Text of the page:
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School board hears about funding challenges ahead as state works on budget

SALISBURY — The Rowan-Salisbury Board of Education will have to make some tough choices as it figures out next year’s budget, according to Carol Herndon, chief financial officer for the school district.

At a meeting Monday night at the Wallace Education Forum, Herndon started with the good news that the Rowan County commissioners have included $81.5 million in debt capacity and will provide $300,000 for security resources at the 19 county elementary schools.

“The challenge that we face as we move into our budget season is without any incremental or additional spending or funding (other than) the $300,000 that we received for the security resources at our elementary schools, we are going to be faced with some funding decisions,” Herndon said.

Herndon said as state lawmakers contemplate three versions of the state budget, it appears likely that teachers will receive an increase in salary.

 “And now it looks like in all levels and all positions — both certified, classified,” she said.

She said she knows for sure that retirement and health care benefits will increase.

“If all other things stay the same, which is unlikely in the world that we live in, we start next year in a little bit of a hole, because we don’t have any incremental local funding to share and cover the local share of what we know will be a state-mandated increase in salary benefits,” she said. “So we’ll have to think as we move through this budget and learn more about what we can get from the state about how to fund those increases for our locally funded staff.”

Herndon also explained that maintenance costs will be higher than they were this year.

“I feel strongly that we do not want to fall back in a space of deferring maintenance in our school buildings. And first and foremost, we want to keep our young people comfortable and safe in the buildings that they (are) in,” she said. “We have some tough choices to make.”

She expects the state budget to be final as late as August.

The school board will meet in July to discuss capital needs.

Of the $81.5 million in needs identified, $6.5 million will be for updates to heating and air conditioning systems. The board will decide what to do with the remainder. A total of $21.5 million will be available immediately and $60 million will be available in 2021.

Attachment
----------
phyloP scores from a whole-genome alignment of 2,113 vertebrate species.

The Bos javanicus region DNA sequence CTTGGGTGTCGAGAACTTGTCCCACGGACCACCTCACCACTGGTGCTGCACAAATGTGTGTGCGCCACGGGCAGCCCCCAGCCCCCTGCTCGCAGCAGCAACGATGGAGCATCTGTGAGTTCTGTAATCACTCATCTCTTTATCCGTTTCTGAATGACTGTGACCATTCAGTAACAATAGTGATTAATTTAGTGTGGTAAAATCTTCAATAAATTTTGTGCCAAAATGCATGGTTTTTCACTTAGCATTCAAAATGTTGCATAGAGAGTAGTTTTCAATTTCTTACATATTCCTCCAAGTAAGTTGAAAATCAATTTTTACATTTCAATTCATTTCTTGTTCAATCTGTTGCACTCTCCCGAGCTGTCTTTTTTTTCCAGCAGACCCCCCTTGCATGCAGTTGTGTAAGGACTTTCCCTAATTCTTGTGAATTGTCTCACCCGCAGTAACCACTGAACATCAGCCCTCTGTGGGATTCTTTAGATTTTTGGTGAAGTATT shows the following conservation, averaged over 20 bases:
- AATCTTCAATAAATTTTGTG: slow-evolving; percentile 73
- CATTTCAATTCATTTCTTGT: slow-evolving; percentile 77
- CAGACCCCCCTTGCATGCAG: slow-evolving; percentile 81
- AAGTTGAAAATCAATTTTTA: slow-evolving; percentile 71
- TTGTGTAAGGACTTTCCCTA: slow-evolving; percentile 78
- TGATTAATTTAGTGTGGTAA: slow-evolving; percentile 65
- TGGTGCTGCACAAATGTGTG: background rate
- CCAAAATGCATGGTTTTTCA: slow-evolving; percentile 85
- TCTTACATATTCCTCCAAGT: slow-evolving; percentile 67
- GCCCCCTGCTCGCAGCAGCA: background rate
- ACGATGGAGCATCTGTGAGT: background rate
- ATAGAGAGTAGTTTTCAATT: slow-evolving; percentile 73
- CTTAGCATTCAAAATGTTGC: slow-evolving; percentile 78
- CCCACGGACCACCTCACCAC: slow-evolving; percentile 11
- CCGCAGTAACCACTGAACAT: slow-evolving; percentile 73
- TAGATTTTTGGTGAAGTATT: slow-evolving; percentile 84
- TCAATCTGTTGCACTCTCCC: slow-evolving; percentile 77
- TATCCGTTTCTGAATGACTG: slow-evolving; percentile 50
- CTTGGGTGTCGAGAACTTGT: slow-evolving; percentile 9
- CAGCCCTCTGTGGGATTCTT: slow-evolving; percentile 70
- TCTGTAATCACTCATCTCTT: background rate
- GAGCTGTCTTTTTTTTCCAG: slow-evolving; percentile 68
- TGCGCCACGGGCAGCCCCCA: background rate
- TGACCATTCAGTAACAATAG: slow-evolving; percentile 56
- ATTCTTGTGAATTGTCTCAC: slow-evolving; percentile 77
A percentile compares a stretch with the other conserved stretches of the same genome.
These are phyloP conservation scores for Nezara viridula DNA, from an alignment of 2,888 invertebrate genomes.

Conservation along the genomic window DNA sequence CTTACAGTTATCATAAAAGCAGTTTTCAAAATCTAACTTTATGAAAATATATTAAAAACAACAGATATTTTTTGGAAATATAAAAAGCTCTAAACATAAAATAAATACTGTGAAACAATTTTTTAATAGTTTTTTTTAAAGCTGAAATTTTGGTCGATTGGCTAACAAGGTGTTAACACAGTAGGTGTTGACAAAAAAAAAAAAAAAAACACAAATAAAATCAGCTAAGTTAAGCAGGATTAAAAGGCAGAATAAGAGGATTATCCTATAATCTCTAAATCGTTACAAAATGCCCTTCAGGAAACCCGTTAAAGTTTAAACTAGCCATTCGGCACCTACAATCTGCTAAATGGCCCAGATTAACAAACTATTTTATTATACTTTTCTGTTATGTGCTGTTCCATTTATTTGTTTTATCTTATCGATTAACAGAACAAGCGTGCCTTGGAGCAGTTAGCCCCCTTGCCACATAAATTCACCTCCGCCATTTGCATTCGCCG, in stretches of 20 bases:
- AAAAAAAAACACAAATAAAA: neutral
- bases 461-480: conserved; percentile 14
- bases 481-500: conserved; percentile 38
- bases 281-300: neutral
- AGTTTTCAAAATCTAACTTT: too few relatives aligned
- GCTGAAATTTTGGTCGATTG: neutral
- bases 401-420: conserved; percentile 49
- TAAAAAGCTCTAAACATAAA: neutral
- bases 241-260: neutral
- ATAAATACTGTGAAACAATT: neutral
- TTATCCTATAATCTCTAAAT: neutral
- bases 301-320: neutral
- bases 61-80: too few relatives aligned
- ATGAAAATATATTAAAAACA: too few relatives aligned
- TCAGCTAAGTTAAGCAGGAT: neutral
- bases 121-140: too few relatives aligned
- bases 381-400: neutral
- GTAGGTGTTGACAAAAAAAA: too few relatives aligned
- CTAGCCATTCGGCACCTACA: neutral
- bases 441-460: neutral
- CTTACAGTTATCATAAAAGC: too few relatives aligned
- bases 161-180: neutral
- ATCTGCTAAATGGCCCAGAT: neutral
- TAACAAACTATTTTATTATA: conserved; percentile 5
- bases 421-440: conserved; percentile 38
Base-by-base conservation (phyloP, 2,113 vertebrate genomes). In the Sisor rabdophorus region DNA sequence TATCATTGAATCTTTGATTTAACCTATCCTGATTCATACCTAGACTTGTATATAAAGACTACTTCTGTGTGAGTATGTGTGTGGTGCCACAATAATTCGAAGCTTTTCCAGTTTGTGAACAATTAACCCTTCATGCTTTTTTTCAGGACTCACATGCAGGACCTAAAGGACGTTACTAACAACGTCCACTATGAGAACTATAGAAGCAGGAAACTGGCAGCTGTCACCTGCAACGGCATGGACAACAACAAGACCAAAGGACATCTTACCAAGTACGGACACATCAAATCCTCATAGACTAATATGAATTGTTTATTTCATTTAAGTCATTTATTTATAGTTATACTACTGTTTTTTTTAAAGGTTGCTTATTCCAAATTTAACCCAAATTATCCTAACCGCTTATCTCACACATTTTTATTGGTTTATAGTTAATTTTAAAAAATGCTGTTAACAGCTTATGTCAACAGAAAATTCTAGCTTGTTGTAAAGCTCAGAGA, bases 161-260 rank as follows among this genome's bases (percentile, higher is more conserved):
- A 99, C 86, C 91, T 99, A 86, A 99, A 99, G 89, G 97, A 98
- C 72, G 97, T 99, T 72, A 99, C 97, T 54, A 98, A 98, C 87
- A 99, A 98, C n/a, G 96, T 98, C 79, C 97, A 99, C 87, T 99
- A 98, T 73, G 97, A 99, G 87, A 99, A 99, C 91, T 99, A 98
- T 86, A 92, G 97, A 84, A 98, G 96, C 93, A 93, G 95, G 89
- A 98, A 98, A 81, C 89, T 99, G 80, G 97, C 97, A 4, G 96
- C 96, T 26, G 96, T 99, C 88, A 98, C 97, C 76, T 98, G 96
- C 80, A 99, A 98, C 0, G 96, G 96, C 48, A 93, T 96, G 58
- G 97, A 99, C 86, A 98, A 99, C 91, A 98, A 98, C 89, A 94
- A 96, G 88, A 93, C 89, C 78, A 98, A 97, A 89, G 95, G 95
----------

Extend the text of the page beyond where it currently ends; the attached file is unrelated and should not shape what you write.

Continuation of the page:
The school board approved spending $6.5 million for HVAC replacements that Erwin Middle School on St. Luke Church Road in Salisbury, will will be used as collateral for debt.

Anthony Vann, assistance superintendent for operations, said it is fairly standard to use property as collateral to obtain a loan from the Local Government Commission, which is a part of the State Treasurer’s Office that evaluates government finances.

“One of the reasons why we selected Erwin Middle School is because it has one of the larger single heating and air systems that would be put there,” Vann said. “They have some of the lion’s share of money relative to some of the other projects.”

Rowan-Cabarrus Community College will receive $600,000 from the loan, and the school system will get $6.5 million.

Vann said the community college would not provide any collateral.

Other business:

• The board announced that Amanda Macon has been named the new principal of China Grove Middle School.

• The board was given revisions on the student fee schedule. The nursing fee for uniforms increased to $52, and a PE locker fee of $10 was added. All other fees will remain the same.

School board member Jean Kennedy asked April Kuhn, the district’s chief legal officer, if the fees, particularly the locker feel, would be a hindrance for students who should be getting a free education, especially considering the poverty level in the county. Kuhn said Kennedy’s point was well taken and she would assess the cost.

• The board approved selling property on Clay Street for $6,300 to WV LCC of Concord after no additional bids were received.

• The board scheduled its next business meeting for 5 p.m. June 27.



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